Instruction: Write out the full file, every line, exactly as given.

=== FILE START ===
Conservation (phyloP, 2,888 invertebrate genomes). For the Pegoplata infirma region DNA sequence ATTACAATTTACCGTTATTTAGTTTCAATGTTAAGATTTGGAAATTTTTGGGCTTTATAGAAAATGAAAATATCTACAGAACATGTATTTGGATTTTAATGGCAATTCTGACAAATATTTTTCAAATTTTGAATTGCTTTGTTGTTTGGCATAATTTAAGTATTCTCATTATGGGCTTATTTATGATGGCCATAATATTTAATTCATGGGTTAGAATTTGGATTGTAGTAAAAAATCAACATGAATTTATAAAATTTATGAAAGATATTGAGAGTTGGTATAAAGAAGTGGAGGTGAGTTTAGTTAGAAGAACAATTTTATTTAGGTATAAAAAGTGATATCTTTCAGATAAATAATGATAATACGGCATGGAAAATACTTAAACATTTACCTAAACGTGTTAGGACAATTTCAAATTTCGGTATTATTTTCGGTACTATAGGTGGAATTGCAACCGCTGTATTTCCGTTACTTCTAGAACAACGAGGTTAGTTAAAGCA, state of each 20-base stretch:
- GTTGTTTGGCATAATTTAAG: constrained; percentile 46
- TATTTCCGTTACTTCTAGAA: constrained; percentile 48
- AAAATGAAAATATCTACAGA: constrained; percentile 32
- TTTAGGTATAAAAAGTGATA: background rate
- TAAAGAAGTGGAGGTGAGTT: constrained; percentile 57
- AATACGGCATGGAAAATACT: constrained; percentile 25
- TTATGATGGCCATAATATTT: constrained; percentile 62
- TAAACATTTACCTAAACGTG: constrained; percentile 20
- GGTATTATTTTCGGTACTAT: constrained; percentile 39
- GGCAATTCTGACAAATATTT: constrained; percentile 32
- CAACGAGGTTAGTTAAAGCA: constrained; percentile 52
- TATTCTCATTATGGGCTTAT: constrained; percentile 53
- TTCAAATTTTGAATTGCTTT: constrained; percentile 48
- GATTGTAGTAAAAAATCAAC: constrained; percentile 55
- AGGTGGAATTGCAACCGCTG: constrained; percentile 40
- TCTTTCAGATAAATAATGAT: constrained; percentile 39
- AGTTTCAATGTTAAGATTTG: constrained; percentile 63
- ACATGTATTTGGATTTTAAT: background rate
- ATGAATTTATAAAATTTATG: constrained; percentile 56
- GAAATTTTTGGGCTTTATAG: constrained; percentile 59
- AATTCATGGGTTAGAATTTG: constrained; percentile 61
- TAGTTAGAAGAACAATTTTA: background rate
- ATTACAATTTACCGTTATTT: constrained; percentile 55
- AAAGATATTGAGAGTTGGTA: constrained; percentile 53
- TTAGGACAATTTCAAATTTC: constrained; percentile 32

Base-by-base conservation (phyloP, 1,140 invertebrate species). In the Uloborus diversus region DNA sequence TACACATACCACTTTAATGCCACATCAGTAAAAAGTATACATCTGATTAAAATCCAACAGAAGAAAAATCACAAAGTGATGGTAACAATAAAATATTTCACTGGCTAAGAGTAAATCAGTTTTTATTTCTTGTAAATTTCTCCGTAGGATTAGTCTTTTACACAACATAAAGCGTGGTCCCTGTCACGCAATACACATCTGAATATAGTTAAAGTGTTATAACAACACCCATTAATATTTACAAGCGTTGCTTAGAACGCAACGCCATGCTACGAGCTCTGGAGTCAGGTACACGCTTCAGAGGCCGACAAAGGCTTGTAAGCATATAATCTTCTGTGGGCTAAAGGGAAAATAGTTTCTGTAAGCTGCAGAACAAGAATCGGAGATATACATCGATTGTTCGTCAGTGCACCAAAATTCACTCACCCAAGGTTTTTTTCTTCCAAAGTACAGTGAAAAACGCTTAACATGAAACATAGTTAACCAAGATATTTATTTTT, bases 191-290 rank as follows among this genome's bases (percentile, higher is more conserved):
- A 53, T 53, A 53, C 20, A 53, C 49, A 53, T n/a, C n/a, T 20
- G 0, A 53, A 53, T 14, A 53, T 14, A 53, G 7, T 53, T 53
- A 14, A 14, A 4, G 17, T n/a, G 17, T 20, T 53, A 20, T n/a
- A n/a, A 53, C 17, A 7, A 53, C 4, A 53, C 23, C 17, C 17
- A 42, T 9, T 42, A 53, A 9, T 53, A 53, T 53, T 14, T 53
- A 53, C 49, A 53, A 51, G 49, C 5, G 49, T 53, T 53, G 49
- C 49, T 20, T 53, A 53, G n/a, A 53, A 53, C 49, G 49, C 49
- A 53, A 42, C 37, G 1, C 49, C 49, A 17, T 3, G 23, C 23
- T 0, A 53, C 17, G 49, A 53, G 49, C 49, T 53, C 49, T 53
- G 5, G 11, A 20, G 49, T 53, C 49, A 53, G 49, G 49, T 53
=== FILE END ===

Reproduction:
Conservation (phyloP, 2,888 invertebrate genomes). For the Pegoplata infirma region DNA sequence ATTACAATTTACCGTTATTTAGTTTCAATGTTAAGATTTGGAAATTTTTGGGCTTTATAGAAAATGAAAATATCTACAGAACATGTATTTGGATTTTAATGGCAATTCTGACAAATATTTTTCAAATTTTGAATTGCTTTGTTGTTTGGCATAATTTAAGTATTCTCATTATGGGCTTATTTATGATGGCCATAATATTTAATTCATGGGTTAGAATTTGGATTGTAGTAAAAAATCAACATGAATTTATAAAATTTATGAAAGATATTGAGAGTTGGTATAAAGAAGTGGAGGTGAGTTTAGTTAGAAGAACAATTTTATTTAGGTATAAAAAGTGATATCTTTCAGATAAATAATGATAATACGGCATGGAAAATACTTAAACATTTACCTAAACGTGTTAGGACAATTTCAAATTTCGGTATTATTTTCGGTACTATAGGTGGAATTGCAACCGCTGTATTTCCGTTACTTCTAGAACAACGAGGTTAGTTAAAGCA, state of each 20-base stretch:
- GTTGTTTGGCATAATTTAAG: constrained; percentile 46
- TATTTCCGTTACTTCTAGAA: constrained; percentile 48
- AAAATGAAAATATCTACAGA: constrained; percentile 32
- TTTAGGTATAAAAAGTGATA: background rate
- TAAAGAAGTGGAGGTGAGTT: constrained; percentile 57
- AATACGGCATGGAAAATACT: constrained; percentile 25
- TTATGATGGCCATAATATTT: constrained; percentile 62
- TAAACATTTACCTAAACGTG: constrained; percentile 20
- GGTATTATTTTCGGTACTAT: constrained; percentile 39
- GGCAATTCTGACAAATATTT: constrained; percentile 32
- CAACGAGGTTAGTTAAAGCA: constrained; percentile 52
- TATTCTCATTATGGGCTTAT: constrained; percentile 53
- TTCAAATTTTGAATTGCTTT: constrained; percentile 48
- GATTGTAGTAAAAAATCAAC: constrained; percentile 55
- AGGTGGAATTGCAACCGCTG: constrained; percentile 40
- TCTTTCAGATAAATAATGAT: constrained; percentile 39
- AGTTTCAATGTTAAGATTTG: constrained; percentile 63
- ACATGTATTTGGATTTTAAT: background rate
- ATGAATTTATAAAATTTATG: constrained; percentile 56
- GAAATTTTTGGGCTTTATAG: constrained; percentile 59
- AATTCATGGGTTAGAATTTG: constrained; percentile 61
- TAGTTAGAAGAACAATTTTA: background rate
- ATTACAATTTACCGTTATTT: constrained; percentile 55
- AAAGATATTGAGAGTTGGTA: constrained; percentile 53
- TTAGGACAATTTCAAATTTC: constrained; percentile 32

Base-by-base conservation (phyloP, 1,140 invertebrate species). In the Uloborus diversus region DNA sequence TACACATACCACTTTAATGCCACATCAGTAAAAAGTATACATCTGATTAAAATCCAACAGAAGAAAAATCACAAAGTGATGGTAACAATAAAATATTTCACTGGCTAAGAGTAAATCAGTTTTTATTTCTTGTAAATTTCTCCGTAGGATTAGTCTTTTACACAACATAAAGCGTGGTCCCTGTCACGCAATACACATCTGAATATAGTTAAAGTGTTATAACAACACCCATTAATATTTACAAGCGTTGCTTAGAACGCAACGCCATGCTACGAGCTCTGGAGTCAGGTACACGCTTCAGAGGCCGACAAAGGCTTGTAAGCATATAATCTTCTGTGGGCTAAAGGGAAAATAGTTTCTGTAAGCTGCAGAACAAGAATCGGAGATATACATCGATTGTTCGTCAGTGCACCAAAATTCACTCACCCAAGGTTTTTTTCTTCCAAAGTACAGTGAAAAACGCTTAACATGAAACATAGTTAACCAAGATATTTATTTTT, bases 191-290 rank as follows among this genome's bases (percentile, higher is more conserved):
- A 53, T 53, A 53, C 20, A 53, C 49, A 53, T n/a, C n/a, T 20
- G 0, A 53, A 53, T 14, A 53, T 14, A 53, G 7, T 53, T 53
- A 14, A 14, A 4, G 17, T n/a, G 17, T 20, T 53, A 20, T n/a
- A n/a, A 53, C 17, A 7, A 53, C 4, A 53, C 23, C 17, C 17
- A 42, T 9, T 42, A 53, A 9, T 53, A 53, T 53, T 14, T 53
- A 53, C 49, A 53, A 51, G 49, C 5, G 49, T 53, T 53, G 49
- C 49, T 20, T 53, A 53, G n/a, A 53, A 53, C 49, G 49, C 49
- A 53, A 42, C 37, G 1, C 49, C 49, A 17, T 3, G 23, C 23
- T 0, A 53, C 17, G 49, A 53, G 49, C 49, T 53, C 49, T 53
- G 5, G 11, A 20, G 49, T 53, C 49, A 53, G 49, G 49, T 53